“Cangette. Real believable, Cang,” Shyan murmurs. “Any coin you get for hawking this stuff is going right into the Cang Fund.”
“No more noble a goal exists,” he says, scanning the objects. “They do all look valuable, do they not?”
They do. Upon the shelves rest twisted crystals, amazing vases, copious coins, from the old world, the new, and the new-new. Cang’s gaze runs lovingly over each piece, assessing its worth — and convenience for fencing. At last, he reaches up and takes down an iron rose set with emeralds that match the tiny one sewn into his vest’s lining.
“Found your souvenir?” asks Ulxurix.
“Indeed, madam,” Cang says, beaming.
“Just in time, then,” the wizard replies. She bids Fassn to sit up and smile. His mouth is full of fresh and shiny teeth.
“Old Ajralan,” he says, his words no longer muddied. “May you have your fill!” Fassn wraps Ulxurix in a bear hug.
She laughs, and when he lets her go, she says, “Now, as to the matter of my fee.”
Cang rubs his chin. “I seek an object of beauty, to share with the fairer sex. Jewelery, perhaps,” he says.
“There is an exquisite piece upon the wall, there,” the wizard replies, gesturing vaguely with her elbow.
Cang follows her movement to a shiny, geometric object, composed entirely of intersecting planes. It seems to hum and glow from its place of pride upon the wall. He swallows. “And you are certain I may avail myself of this, and share it with my lady love?”
“Don’t touch that, Cang,” Shyan says.
“But she said I could have it.”
“We’ve already asked enough of the kindly wizard,” she says. “Can’t you feel the weight of the bar in your ruck?”
“Well, yes,” Cang says. “But that was payment for liberated chemicals. Here, I seek something beautiful for Cangette.”
Shyan rolls her eyes.
“Wizard good. Small boons for village folk.” Abia sighs, and for a long moment, listens to the sounds of Fassn’s dental work. “Witch bad,” she continues. “Curse crops, cause drought. Village folk burn.” She watches Shyan closely. Shyan meets her gaze, then sweeps her eyes to encompass Abia’s loose, shimmery robes, her piled, braided hair.
“So?” Shyan says.
“So,” Abia replies.
Shyan grins, turns her attention to Ulxurix working in Fassn’s mouth. Behind her, Cang studies some glittery trinkets on her shelves, his fingers subtly waggling as though anxious to grab something, anything.
“Careful what you choose there, dearie,” says Ulxurix, without looking away from her labour. “Souvenirs make the best magic.”
“Why should I lie to a creature who dwells in a lighthouse? Observe her quivering tattoos. This is the work of a witch,” Cang says plainly, his nose up.
Ulxurix replies, ostensibly to Cang, though her gaze remains fixed on Abia. “But witches are awful folks, working charms and hexes. Old Ulxurix would never do so.”
“What about that spark we saw? And you turned soup into gold,” Shyan says.
“The work of wizardry, nothing more.”
The gang turns to Abia — even Fassn, who loses a tool or two from his jaw, which clatter to the floor.
Abia feels the weight of expectation settling upon her as her friends await her verdict.
“Not witch,” Abia says slowly. “Wizard.”
A palpable relief sweeps over Ulxurix. “See?” she says, and returns to Fassn’s dental work. “Your gums look rather healthy. Do you floss?”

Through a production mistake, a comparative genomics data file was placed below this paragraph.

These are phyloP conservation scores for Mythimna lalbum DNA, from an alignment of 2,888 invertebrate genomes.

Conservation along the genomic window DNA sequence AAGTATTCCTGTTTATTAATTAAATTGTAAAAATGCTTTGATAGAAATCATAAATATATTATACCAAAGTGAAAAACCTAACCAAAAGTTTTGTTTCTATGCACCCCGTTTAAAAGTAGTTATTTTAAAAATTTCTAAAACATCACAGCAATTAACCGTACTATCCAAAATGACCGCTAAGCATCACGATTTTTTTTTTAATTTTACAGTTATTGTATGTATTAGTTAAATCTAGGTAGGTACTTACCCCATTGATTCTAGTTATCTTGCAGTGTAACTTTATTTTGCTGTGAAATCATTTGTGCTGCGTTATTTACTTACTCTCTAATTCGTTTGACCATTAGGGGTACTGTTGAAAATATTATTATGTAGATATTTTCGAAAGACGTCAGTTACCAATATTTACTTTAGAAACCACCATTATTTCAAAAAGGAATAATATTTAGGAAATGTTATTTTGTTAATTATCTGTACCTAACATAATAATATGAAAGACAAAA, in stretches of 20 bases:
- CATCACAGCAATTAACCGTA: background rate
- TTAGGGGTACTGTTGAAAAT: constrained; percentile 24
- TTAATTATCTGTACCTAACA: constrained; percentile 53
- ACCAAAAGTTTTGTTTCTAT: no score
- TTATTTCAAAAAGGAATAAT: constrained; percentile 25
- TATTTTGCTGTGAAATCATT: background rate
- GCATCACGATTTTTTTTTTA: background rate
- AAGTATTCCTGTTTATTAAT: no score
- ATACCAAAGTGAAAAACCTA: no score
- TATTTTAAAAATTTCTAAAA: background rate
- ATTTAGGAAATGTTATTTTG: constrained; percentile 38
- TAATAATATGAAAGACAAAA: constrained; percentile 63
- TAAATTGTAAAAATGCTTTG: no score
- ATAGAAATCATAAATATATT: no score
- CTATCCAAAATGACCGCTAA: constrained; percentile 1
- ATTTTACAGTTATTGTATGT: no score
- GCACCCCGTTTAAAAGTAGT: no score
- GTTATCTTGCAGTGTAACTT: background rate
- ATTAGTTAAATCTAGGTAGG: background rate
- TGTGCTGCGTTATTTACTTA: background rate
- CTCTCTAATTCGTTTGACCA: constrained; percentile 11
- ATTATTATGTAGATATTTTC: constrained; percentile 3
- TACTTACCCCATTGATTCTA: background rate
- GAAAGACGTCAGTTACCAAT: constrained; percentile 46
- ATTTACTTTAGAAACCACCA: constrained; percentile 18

“Nope!” comes Fassn’s cheerful reply.
Shyan moves over to Abia, careful to keep her attention on the scene before them. She says in a low voice, “What’s the difference between a wizard and a witch, anyway?”
The object in Cang’s hands grows hot. By degrees, it quickly shoots up until his skin sizzles and cooks. He lets out a yelp and whips his hands back, letting the glowing thing from Ulxurix’s desk topple to the floor. When it hits the ground, its internal glow flickers, fades away.
“Looking for a souvenir, dearie?” asks Ulxurix, cutting the stunned silence that’s fallen over the room. The wizard’s tattoos shift and swirl. “Something to remember old Ulxurix by?”
Cang wheels on her, his best market-day grin straining on his face. “Of course mum! Not often one has the opportunity to visit the Gabjeoš lighthouse, and its famous witch.”
At this, Ulxurix fumes. Her tattoos shift quickly in hue, from a pale blue to a steaming crimson. “Witch?” she saays. “I am no witch. Am I, Abianarin?”
Abia looks between her and Cang, but says nothing.
Fassn, his mouth still full of dental implements, says, “No witch! Cang, say she’s not a witch!”
“Obviously,” says the wizard Ulxurix. “Books are for tasting! But first, be a good boy and stay still.
“Deal,” says Fassn.
Abia opens Muthugran’s Runes with great trepidation. The heavy pages seem to resist her efforts, and only after a brief struggle is she able to glimpse within the book. The pages are the colour of clotted cream, the text a vibrant ochre that, she shudders to think, could once have been blood.
She’s surprised to find ledger lines and stroke diagrams, perfectly legible thanks to Ulxurix’s enchantment. The text and illustrations defined several rudimentary runes and magical squiggles. Abia finds herself tracing the shapes in the air with her forefinger.
Suddenly, an alarm blares. It’s a shrieking mechanical bird, on a perch of brass. It thrusts its long metal neck at Cang. All eyes follow it to him, where he is frozen mid-pace, with a crystalline object from Ulxurix’s writing desk in his hands.
Cang blinks, opens his mouth, closes it. He clears his throat, and begins, “Well, you see, the thing is…”